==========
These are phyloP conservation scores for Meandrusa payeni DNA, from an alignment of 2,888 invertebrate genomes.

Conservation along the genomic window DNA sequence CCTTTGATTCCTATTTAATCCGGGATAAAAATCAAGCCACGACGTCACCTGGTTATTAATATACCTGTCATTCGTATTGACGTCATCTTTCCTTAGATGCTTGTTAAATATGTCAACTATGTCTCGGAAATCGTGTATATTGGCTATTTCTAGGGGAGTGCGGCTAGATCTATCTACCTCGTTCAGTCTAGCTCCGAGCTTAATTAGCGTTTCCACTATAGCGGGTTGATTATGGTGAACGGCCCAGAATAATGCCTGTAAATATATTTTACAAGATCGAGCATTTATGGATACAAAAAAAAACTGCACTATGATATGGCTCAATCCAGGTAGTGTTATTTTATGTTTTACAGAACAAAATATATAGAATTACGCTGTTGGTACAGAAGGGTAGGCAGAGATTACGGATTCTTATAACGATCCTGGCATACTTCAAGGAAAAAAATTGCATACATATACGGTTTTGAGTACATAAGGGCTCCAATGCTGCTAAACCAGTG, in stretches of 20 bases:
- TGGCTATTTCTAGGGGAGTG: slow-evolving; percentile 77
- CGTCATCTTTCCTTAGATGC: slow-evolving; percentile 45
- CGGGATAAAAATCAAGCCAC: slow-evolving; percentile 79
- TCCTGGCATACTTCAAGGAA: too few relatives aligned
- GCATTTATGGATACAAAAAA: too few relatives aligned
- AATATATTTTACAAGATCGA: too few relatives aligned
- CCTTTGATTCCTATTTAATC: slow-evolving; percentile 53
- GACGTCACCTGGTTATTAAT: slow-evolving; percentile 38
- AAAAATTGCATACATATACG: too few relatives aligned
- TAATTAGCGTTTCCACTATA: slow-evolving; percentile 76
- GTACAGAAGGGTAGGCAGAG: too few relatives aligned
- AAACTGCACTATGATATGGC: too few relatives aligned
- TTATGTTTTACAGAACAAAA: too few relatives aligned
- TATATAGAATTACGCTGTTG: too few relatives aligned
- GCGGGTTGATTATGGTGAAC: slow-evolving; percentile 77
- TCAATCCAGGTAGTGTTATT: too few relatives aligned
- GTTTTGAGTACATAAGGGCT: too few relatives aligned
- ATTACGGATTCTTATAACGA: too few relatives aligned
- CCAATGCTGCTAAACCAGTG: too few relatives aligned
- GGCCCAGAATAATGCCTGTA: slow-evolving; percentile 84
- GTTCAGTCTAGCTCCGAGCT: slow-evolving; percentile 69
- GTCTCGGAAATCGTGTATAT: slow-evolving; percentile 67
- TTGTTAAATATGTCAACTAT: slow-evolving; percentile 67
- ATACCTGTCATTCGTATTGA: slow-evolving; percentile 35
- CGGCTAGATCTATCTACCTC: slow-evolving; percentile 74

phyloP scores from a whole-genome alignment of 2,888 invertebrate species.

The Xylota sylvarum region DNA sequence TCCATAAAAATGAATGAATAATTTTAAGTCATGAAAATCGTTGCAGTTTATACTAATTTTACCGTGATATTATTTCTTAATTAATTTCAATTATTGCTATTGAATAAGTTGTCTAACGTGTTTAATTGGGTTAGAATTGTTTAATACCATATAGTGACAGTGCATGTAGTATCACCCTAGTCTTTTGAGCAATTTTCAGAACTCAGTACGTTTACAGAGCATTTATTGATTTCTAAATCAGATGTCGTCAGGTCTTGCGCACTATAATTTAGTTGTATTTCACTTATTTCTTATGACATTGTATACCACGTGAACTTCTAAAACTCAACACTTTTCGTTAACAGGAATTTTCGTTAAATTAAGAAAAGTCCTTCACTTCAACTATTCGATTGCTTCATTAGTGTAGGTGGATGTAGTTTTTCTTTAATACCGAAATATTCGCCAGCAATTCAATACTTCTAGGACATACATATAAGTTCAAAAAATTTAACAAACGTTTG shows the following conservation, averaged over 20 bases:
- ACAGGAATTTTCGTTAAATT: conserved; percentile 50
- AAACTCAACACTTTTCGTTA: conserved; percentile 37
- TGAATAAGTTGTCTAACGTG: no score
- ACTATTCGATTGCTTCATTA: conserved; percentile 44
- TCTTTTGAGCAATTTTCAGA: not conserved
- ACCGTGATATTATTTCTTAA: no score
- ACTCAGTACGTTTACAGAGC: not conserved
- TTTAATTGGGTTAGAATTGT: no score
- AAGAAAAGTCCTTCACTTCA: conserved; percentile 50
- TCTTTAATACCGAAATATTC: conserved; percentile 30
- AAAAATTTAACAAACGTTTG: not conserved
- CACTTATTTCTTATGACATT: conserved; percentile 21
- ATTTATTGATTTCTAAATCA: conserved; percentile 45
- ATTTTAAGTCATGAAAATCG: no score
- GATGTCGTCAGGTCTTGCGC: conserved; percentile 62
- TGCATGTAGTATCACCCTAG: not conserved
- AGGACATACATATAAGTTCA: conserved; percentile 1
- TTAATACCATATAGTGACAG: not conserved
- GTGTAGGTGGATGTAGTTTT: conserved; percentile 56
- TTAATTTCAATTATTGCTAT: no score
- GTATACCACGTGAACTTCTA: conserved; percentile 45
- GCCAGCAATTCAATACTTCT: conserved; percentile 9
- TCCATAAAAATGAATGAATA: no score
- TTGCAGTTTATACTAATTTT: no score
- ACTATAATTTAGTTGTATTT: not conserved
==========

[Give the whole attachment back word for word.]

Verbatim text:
These are phyloP conservation scores for Meandrusa payeni DNA, from an alignment of 2,888 invertebrate genomes.

Conservation along the genomic window DNA sequence CCTTTGATTCCTATTTAATCCGGGATAAAAATCAAGCCACGACGTCACCTGGTTATTAATATACCTGTCATTCGTATTGACGTCATCTTTCCTTAGATGCTTGTTAAATATGTCAACTATGTCTCGGAAATCGTGTATATTGGCTATTTCTAGGGGAGTGCGGCTAGATCTATCTACCTCGTTCAGTCTAGCTCCGAGCTTAATTAGCGTTTCCACTATAGCGGGTTGATTATGGTGAACGGCCCAGAATAATGCCTGTAAATATATTTTACAAGATCGAGCATTTATGGATACAAAAAAAAACTGCACTATGATATGGCTCAATCCAGGTAGTGTTATTTTATGTTTTACAGAACAAAATATATAGAATTACGCTGTTGGTACAGAAGGGTAGGCAGAGATTACGGATTCTTATAACGATCCTGGCATACTTCAAGGAAAAAAATTGCATACATATACGGTTTTGAGTACATAAGGGCTCCAATGCTGCTAAACCAGTG, in stretches of 20 bases:
- TGGCTATTTCTAGGGGAGTG: slow-evolving; percentile 77
- CGTCATCTTTCCTTAGATGC: slow-evolving; percentile 45
- CGGGATAAAAATCAAGCCAC: slow-evolving; percentile 79
- TCCTGGCATACTTCAAGGAA: too few relatives aligned
- GCATTTATGGATACAAAAAA: too few relatives aligned
- AATATATTTTACAAGATCGA: too few relatives aligned
- CCTTTGATTCCTATTTAATC: slow-evolving; percentile 53
- GACGTCACCTGGTTATTAAT: slow-evolving; percentile 38
- AAAAATTGCATACATATACG: too few relatives aligned
- TAATTAGCGTTTCCACTATA: slow-evolving; percentile 76
- GTACAGAAGGGTAGGCAGAG: too few relatives aligned
- AAACTGCACTATGATATGGC: too few relatives aligned
- TTATGTTTTACAGAACAAAA: too few relatives aligned
- TATATAGAATTACGCTGTTG: too few relatives aligned
- GCGGGTTGATTATGGTGAAC: slow-evolving; percentile 77
- TCAATCCAGGTAGTGTTATT: too few relatives aligned
- GTTTTGAGTACATAAGGGCT: too few relatives aligned
- ATTACGGATTCTTATAACGA: too few relatives aligned
- CCAATGCTGCTAAACCAGTG: too few relatives aligned
- GGCCCAGAATAATGCCTGTA: slow-evolving; percentile 84
- GTTCAGTCTAGCTCCGAGCT: slow-evolving; percentile 69
- GTCTCGGAAATCGTGTATAT: slow-evolving; percentile 67
- TTGTTAAATATGTCAACTAT: slow-evolving; percentile 67
- ATACCTGTCATTCGTATTGA: slow-evolving; percentile 35
- CGGCTAGATCTATCTACCTC: slow-evolving; percentile 74

phyloP scores from a whole-genome alignment of 2,888 invertebrate species.

The Xylota sylvarum region DNA sequence TCCATAAAAATGAATGAATAATTTTAAGTCATGAAAATCGTTGCAGTTTATACTAATTTTACCGTGATATTATTTCTTAATTAATTTCAATTATTGCTATTGAATAAGTTGTCTAACGTGTTTAATTGGGTTAGAATTGTTTAATACCATATAGTGACAGTGCATGTAGTATCACCCTAGTCTTTTGAGCAATTTTCAGAACTCAGTACGTTTACAGAGCATTTATTGATTTCTAAATCAGATGTCGTCAGGTCTTGCGCACTATAATTTAGTTGTATTTCACTTATTTCTTATGACATTGTATACCACGTGAACTTCTAAAACTCAACACTTTTCGTTAACAGGAATTTTCGTTAAATTAAGAAAAGTCCTTCACTTCAACTATTCGATTGCTTCATTAGTGTAGGTGGATGTAGTTTTTCTTTAATACCGAAATATTCGCCAGCAATTCAATACTTCTAGGACATACATATAAGTTCAAAAAATTTAACAAACGTTTG shows the following conservation, averaged over 20 bases:
- ACAGGAATTTTCGTTAAATT: conserved; percentile 50
- AAACTCAACACTTTTCGTTA: conserved; percentile 37
- TGAATAAGTTGTCTAACGTG: no score
- ACTATTCGATTGCTTCATTA: conserved; percentile 44
- TCTTTTGAGCAATTTTCAGA: not conserved
- ACCGTGATATTATTTCTTAA: no score
- ACTCAGTACGTTTACAGAGC: not conserved
- TTTAATTGGGTTAGAATTGT: no score
- AAGAAAAGTCCTTCACTTCA: conserved; percentile 50
- TCTTTAATACCGAAATATTC: conserved; percentile 30
- AAAAATTTAACAAACGTTTG: not conserved
- CACTTATTTCTTATGACATT: conserved; percentile 21
- ATTTATTGATTTCTAAATCA: conserved; percentile 45
- ATTTTAAGTCATGAAAATCG: no score
- GATGTCGTCAGGTCTTGCGC: conserved; percentile 62
- TGCATGTAGTATCACCCTAG: not conserved
- AGGACATACATATAAGTTCA: conserved; percentile 1
- TTAATACCATATAGTGACAG: not conserved
- GTGTAGGTGGATGTAGTTTT: conserved; percentile 56
- TTAATTTCAATTATTGCTAT: no score
- GTATACCACGTGAACTTCTA: conserved; percentile 45
- GCCAGCAATTCAATACTTCT: conserved; percentile 9
- TCCATAAAAATGAATGAATA: no score
- TTGCAGTTTATACTAATTTT: no score
- ACTATAATTTAGTTGTATTT: not conserved